Feeding the Bees: Creating a Bee Buffet!
We are hearing more and more about the challenges which honey bees and native bees are facing. There are many things you can do in a landscape to help bees. One thing we all can do is create an appealing and nutritious “bee buffet” to help our pollinator friends.
As you likely know, bees need both pollen and nectar. Let’s talk a bit about nectar and nectar sources.
Bees find flowers in many different ways: by color, “nectar guides” in flowers, the size and shape of flowers, the symmetry of flowers, the height of plants, where flowers are located on plants, and of course, by the fragrance of flowers. Different bee species have different needs and preferences.
Bees do not see colors the way we do, they see in a UV spectrum. How do you deal with this in a garden? Emphasize plants which flower in shades of blue, purple, violet, yellow, and orange. And, one important note – bees cannot see red unless the pigment in the red reflects UV light.
There is some research that indicates that the colors of hybridized plants are often less attractive to bees, presumably because “man-made” plants have been altered, making their colors less visible to bees. Stick with native plants, and you’ll be fine.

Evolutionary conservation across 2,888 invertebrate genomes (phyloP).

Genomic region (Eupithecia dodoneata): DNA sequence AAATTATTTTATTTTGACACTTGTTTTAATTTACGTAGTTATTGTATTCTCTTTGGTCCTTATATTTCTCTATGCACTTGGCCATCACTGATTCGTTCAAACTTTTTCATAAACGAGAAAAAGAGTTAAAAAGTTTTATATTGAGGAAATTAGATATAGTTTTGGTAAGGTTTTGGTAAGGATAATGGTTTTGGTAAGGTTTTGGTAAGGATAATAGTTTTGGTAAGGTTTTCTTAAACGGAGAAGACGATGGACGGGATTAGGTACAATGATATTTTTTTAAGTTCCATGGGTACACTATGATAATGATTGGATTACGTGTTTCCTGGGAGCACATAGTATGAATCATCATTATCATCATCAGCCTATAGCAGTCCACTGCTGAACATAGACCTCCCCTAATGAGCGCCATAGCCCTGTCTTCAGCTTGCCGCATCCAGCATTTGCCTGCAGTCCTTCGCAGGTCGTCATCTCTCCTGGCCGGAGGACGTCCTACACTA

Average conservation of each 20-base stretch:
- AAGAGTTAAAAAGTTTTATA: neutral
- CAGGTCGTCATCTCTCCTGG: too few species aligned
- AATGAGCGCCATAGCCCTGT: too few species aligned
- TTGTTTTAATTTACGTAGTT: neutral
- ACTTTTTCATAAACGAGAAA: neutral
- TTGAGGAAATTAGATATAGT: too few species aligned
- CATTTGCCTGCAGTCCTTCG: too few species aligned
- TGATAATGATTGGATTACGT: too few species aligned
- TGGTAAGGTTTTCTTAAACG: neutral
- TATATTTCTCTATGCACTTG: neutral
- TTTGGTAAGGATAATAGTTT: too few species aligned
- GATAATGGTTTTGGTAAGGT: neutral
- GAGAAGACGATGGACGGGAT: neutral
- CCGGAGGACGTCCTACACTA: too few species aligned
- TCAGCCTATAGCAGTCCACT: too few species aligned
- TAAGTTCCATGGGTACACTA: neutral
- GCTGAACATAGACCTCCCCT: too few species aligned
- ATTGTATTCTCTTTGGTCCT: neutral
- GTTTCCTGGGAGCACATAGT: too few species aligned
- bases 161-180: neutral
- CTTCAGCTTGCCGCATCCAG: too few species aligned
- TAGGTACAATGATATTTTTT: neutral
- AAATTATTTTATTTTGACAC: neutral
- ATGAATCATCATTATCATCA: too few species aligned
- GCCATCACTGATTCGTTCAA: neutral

Many plants have “nectar guides” to attract bees. These are patterns on flowers, often invisible to humans, which serve as a runway for bees, guiding them to their nectar reward. The nectaries in flowers (where the good stuff is) are often more darkly colored than the rest of the flower.
Not all bees go to all flowers. Certain flower shapes and sizes appeal to different bees, primarily because of the different sizes of a bee proboscis, the long, slender, hairy tongue which draws up nectar and water. The European honey bee has a proboscis which is typically 5.7 mm to 6.8 mm long, while a bumble bee typically has a longer tongue from 7.2mm to 6.6 mm. Flowers with very long corollas (tubes) are inaccessible to honey bees, but are easy pickings for long-tongued bees.
There are quite a few plants which you might think are great nectar sources, but aren’t. Two examples which might surprise you are roses and St. John’s Wort species. These plants are good sources of pollen (unless excessively hybridized) but they don’t offer any nectar reward. By all means, do include native roses and St. John’s Wort in your garden, if they are native to your area, but do so for the pollen.
Here are some basic parameters for planting to support bees:
– Provide a wide diversity of plants with different flower shapes, sizes and bloom time to feed many different species of bees.
– Emphasize native plants for best overall ecological impact. Some native bees can only feed on a limited number of native plant species.
– Plant for a long sequence of bloom (early spring through late fall in most parts of the country).
– Stay pesticide-free. Even a broad-spectrum organic pesticide can be lethal to bees.
Start thinking about your fall planting from Kim Eierman at EcoBeneficial!
Photo: Hypericum frondosum (Golden St. John’s Wort) with pollen-seeking bumble bee
Photo credit: Kim Eierman
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